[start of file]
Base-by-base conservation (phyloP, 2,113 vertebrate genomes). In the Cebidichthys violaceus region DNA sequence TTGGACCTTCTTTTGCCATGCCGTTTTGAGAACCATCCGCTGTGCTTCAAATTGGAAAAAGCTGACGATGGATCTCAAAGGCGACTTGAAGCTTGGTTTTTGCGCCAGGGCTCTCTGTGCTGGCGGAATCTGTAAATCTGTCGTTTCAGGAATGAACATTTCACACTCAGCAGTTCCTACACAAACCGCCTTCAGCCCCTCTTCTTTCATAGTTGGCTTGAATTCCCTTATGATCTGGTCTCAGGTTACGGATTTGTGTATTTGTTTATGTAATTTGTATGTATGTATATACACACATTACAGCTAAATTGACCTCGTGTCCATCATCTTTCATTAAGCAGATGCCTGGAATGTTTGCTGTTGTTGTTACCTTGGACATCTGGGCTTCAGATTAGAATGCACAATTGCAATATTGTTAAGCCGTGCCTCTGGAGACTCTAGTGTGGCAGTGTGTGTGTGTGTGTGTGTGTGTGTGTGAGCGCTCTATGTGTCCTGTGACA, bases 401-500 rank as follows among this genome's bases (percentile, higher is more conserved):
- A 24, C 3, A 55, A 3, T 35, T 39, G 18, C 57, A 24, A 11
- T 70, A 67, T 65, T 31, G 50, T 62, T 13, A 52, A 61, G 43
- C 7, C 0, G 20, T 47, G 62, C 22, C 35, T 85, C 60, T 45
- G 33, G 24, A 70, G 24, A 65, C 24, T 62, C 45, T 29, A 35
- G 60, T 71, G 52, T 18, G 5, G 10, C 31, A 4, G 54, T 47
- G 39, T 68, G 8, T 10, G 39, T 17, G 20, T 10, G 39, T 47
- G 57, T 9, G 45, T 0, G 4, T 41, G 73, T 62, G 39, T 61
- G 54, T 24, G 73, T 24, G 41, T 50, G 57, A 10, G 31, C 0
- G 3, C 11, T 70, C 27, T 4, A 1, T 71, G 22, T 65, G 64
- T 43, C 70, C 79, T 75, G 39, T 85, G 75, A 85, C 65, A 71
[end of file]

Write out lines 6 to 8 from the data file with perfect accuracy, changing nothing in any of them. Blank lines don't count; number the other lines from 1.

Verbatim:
- G 60, T 71, G 52, T 18, G 5, G 10, C 31, A 4, G 54, T 47
- G 39, T 68, G 8, T 10, G 39, T 17, G 20, T 10, G 39, T 47
- G 57, T 9, G 45, T 0, G 4, T 41, G 73, T 62, G 39, T 61